A) What the teacher does It is the teacher’s responsibility to make the curriculum interesting, relevant, meaningful, and/or even fun. Activities that create interest, challenge, inspire creativity or are personal are excellent approaches. A good starting point is for the teacher to ask, “Why am I teaching this?” and then share the reasons with students.
Every lesson should have planned time for reflection in order to enhance understanding, reinforcement, and retention.
B) What students do Learning that is retained requires active involvement. We remember:
Rules are necessary in games. Between people, however, rules result in adversarial relationships because rules require enforcement. In addition, rules are often stated in negative terms and imply an imposed consequence if not followed.
Rules place the teacher in the position of the enforcer, a cop, wearing a blue uniform with copper buttons—rather than that of a teacher, coach, mentor, facilitator of learning, or educator.
Enforcing rules often results in power struggles that rarely result in win-win situations or good relationships. Relying on rules often prompts counterwill (the human tendency to resist coercion) and produces reluctance, resistance, resentment, rebellion, and even retaliation.
A procedure is essential for gaining students’ attention. Much instructional time is lost and teacher stress is increased without some procedure.
A procedure is described below for quickly obtaining students’ attention.
View the visual, Attention Management, and let students know that this is the procedure you will use to get their attention. Raise a hand showing “give me five” (two eyes on the teacher, two ears listening, and one mouth closed). (The visual is on page 97 of the Resource Guide.)
Explain that you will continue teaching when ALL hands are raised. If someone has not raised a hand, it is the students’ responsibility to prompt that person to follow the procedure.
I usually involve the students in the creation of classroom rules. To me, we are just agreeing upon how we can make our classroom a safe and fun place to be. I don’t know if it’s really so different from a Discipline without Stress approach of having procedures, but “no rules.” Isn’t this just a matter of semantics?
My teaching partner and I used to have “classroom rules” and like you, we routinely planned a time for kids to create the rules on the first day of school. In my experience this approach produced a different type of thinking within my own mind than the mindset created when I started to experiment with “procedures” rather than rules. For … >>>
In his book, The First Days of School; How to Be an Effective Teacher, classroom management guru, Harry Wong, quotes research conducted by Madeline Hunter. He asks us to consider the following information:
For a child to learn something new, you need to repeat it on the average 8 times.
For a child to unlearn an old behavior and replace it with a new behavior, you need to repeat the new behavior on the average 28 times.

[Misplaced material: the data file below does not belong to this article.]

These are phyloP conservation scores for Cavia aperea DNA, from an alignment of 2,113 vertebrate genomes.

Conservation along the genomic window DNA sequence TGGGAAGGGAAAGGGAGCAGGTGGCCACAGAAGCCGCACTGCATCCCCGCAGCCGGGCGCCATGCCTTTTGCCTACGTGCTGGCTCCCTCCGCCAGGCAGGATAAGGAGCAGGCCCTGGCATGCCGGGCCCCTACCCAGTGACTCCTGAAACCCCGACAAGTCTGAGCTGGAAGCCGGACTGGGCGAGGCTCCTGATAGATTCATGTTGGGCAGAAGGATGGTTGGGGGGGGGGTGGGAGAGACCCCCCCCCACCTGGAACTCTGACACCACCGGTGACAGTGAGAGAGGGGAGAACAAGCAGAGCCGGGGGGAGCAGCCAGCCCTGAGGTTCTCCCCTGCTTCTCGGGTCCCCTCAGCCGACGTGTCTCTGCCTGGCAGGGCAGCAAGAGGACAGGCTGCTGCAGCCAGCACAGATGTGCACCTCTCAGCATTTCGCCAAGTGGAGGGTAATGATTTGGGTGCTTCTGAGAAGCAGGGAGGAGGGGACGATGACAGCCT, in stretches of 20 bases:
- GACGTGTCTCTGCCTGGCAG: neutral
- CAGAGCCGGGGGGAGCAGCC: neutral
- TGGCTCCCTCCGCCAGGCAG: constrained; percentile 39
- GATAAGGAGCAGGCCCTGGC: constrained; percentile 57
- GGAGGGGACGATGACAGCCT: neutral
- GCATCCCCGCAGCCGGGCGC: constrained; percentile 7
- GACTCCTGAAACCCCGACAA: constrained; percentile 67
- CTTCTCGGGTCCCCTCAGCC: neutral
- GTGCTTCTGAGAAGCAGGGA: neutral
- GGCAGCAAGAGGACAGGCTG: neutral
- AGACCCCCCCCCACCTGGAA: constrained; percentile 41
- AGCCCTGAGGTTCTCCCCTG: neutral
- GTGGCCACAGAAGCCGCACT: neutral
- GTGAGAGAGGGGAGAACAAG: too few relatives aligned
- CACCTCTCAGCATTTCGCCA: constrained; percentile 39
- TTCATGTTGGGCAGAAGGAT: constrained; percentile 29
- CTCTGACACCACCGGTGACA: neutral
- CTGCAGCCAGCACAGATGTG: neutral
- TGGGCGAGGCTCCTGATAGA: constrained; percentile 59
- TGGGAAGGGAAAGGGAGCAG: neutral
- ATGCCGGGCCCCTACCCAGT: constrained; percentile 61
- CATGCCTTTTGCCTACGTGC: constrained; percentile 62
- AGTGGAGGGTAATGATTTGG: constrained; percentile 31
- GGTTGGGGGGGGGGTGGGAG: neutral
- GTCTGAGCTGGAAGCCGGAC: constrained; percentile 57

20 of those times are used to eliminate the old behavior and 8 of the times are used to learn the new behavior.
The implication of this information is enormous:
There is great value in thinking out your classroom procedures carefully before … >>>
I’m trying to get a handle on this whole concept of guided choices and procedures. I guess I don’t really understand what a procedure is or how you would use a procedure when a student is misbehaving. Can you give me an example? DR. MARSHALL’S RESPONSE:
Teaching procedures is teaching expectations.
Here is an example:
Rather than punishing students for walking down the hallway and talking without permission (against directions), students can be asked for suggestions. The question can be put to them, “What can you do if you have the urge to talk?”
A student might volunteer, “Tell yourself not to talk.” The teacher can respond that this is a good plan but will not produce success unless … >>>
First posted on the Teachers.net Discipline Chatboard. Permission granted from the author to re-post here:
6th and 7th graders are very impulsive creatures — they have been taught to be impulsive by adults. Don’t believe it? Just go to a teacher training session and observe how the teachers behave while the speakers are presenting! As a society we have become more impulsive, less respectful and less willing to listen to others. Just watch the adults, who come, presumably, to watch a student performance at school; they often talk right through it!
So, I guess my point is that until students are taught and learn self control, are disciplinary consequences really the answer? Is giving them Detention Hall going to … >>>
Posted by Teri Gibson, a member of the Discipline without Stress mailring.
I have just begun using DWS this year with my 4 yr. old special needs preschool classes. I absolutely love it. No, my class is not perfect. No, DWS does not solve all behavior problems. What it does is this: For the first time, I am able to “reward” my kids that are being good, while helping the kids that are not! It makes me view everything as a teachable moment, rather than a child’s attempt to undermine. I love the way it stresses the positive and actually encourages me to pay more attention to the children who are doing the right thing. I still have much … >>>
The more I use the Discipline without Stress approach, the more I appreciate that Step One of Dr. Marshall’s Teaching Model is key to the whole plan.
We’ve just started a series of swimming lessons at our local Community Center for all the primary students in our school. This year I decided to be more proactive than in previous years. Instead of just talking for a couple of minutes–just prior to getting on the bus on the first day–about what behavior is expected at the swimming pool, I decided to plan for a time to discuss it the day before.
As soon as I really started thinking to myself in an organized way about what procedures we would need … >>>